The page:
I make it a practice to go out of my way to meet interesting people. And on Friday, I had lunch with one such person: William J. Olson, a lawyer and expert on the U.S. Constitution.
Today, I’d like to share with you some of the nuggets I learned from him.
Olson’s firm has filed more than 80 briefs before the Supreme Court. Currently, the firm is focused on the case known as Conestoga Wood vs. Kathleen Sebelius, which has to do with Obamacare. A few weeks ago, Olson authored a brief in the case.
Conestoga Wood Specialties Corp. is owned by the Hahns, a Mennonite family living in Lancaster County, Pennsylvania. Like all firms with over 50 employees, Conestoga Wood is required to buy a health insurance policy to cover its employees. According to the regulations promulgated by the Obama administration, the health insurance policy must include coverage for “contraceptive services”, including “the full-range of FDA-approved contraceptive methods, and patient education and counseling for women with reproductive capacity.”
And this is where the conversation gets really interesting. According to Olson, “While Obamacare uses the term contraceptive, that term has undergone a dramatic shift in meaning over the past 50 years. Within the array of what are called ‘contraceptives’ are true abortifacients — drugs and devices that induce a miscarriage or an abortion, thus leading to the death of an embryo.”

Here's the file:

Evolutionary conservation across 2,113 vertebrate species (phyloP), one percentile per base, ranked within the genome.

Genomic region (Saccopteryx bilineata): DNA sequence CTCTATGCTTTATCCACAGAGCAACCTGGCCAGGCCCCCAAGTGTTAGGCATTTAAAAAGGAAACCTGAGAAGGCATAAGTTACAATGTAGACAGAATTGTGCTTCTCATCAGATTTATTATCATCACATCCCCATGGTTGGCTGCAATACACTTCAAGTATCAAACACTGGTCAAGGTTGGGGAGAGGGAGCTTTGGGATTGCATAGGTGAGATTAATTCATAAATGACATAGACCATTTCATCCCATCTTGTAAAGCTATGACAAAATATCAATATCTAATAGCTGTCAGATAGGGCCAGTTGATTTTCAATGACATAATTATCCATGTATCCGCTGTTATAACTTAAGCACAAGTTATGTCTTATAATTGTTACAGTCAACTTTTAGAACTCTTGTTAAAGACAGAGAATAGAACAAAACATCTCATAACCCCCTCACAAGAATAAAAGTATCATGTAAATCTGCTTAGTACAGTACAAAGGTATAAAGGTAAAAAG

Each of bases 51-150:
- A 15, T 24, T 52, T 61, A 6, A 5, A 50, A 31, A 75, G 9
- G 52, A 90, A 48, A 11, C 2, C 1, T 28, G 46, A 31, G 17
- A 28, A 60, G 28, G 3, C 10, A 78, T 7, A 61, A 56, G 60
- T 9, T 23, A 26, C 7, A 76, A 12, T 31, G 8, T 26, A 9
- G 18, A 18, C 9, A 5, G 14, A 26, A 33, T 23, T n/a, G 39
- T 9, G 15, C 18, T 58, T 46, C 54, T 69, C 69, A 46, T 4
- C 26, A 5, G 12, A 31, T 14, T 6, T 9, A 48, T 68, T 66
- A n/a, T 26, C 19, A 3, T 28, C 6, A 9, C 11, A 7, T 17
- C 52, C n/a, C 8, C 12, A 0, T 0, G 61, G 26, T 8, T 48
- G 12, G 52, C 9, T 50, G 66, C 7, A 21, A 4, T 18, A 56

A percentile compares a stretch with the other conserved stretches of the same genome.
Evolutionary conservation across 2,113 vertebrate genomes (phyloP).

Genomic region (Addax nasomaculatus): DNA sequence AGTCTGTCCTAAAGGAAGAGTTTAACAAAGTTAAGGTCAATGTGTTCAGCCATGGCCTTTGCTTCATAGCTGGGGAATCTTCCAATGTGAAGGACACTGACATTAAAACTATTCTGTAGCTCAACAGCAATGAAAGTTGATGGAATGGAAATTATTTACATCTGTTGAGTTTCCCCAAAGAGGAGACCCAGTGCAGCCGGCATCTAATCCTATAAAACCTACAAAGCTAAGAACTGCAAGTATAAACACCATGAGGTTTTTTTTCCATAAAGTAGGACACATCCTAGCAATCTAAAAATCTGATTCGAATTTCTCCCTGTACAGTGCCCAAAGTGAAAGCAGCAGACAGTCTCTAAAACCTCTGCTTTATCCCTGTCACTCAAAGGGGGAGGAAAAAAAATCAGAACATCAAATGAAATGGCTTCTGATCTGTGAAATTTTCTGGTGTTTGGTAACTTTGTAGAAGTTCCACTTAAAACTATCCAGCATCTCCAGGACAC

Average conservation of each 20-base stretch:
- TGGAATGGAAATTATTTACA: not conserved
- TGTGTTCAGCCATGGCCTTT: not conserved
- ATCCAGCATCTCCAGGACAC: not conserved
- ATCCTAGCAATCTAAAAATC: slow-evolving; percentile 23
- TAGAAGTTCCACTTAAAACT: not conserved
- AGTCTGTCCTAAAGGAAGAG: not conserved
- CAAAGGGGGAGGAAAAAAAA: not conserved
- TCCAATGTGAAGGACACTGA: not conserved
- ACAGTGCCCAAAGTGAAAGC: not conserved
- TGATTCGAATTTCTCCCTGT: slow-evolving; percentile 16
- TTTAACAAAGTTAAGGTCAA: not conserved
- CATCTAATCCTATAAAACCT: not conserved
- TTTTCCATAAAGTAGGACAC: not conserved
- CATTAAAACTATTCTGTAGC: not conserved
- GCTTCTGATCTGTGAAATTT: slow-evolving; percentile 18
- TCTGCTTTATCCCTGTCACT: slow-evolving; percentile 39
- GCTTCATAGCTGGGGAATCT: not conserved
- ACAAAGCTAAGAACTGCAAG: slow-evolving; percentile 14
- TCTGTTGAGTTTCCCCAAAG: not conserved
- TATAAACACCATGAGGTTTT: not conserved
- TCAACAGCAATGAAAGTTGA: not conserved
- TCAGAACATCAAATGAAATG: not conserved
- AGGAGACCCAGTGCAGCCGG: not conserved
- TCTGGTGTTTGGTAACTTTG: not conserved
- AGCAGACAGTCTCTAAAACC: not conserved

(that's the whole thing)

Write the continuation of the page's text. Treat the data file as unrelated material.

In essence, Obamacare is forcing the deeply religious Hahn family to fund abortions for their employees. The Hahn family, whose Mennonite faith rejects all violence, is being forced to provide payments to those that commit what they believe is violence against the most innocent of persons – an unborn child.
The brief endorses the Hahn family’s belief that the mandate violates their rights under the free exercise clause of the First Amendment to the Constitution.
A Surprising History
From this launch pad, Olson took me on a trip through the history of the U.S. Constitution and the writings of James Madison, the Constitution’s chief author.
According to Olson, the First Amendment, which guarantees freedom of religion, also says that a person’s conscience can’t be violated, no matter how “compelling” the government’s interest may be.
Olson said, “The original understanding of ‘religion,’ as it appears in the First Amendment, appeared earlier in the 1776 Virginia Declaration of Rights… the Virginia Declaration expressly defines religion as a duty owed to the Creator which is enforceable only by reason, not by force. In a statute passed in 1785 by the Virginia General Assembly, the preamble declared that it would be a violation of the free exercise of religion if a law compelled a person to promote an opinion with which he disagreed.”
Olson then told me something that left me dumbfounded: Until the 1900s, the U.S. Supreme Court routinely referenced Holy Scriptures in court decisions. Wow, how times have changed! Olson’s brief admonishes the Court to remember that forbearance is a Christian virtue and that the contraceptive services mandate prevents the Hahn family from practicing this virtue by forcing them to do what they believe to be a sin.
No amount of countervailing “wisdom” from Barack Obama or Kathleen Sebelius is going to convince this devoted family that abortion is in fact not a sin, and they’d rather violate the laws of men than the laws of God – for to violate the laws of God is to put their very souls at risk.
I wonder if the all-knowing, all-seeing, all-powerful, Supreme Court will agree…
This commentary originally appeared at CapitolHillDaily.com and is reprinted here with permission.
Photo credit: charlesfettinger (Creative Commons)
This post originally appeared on Western Journalism – Informing And Equipping Americans Who Love Freedom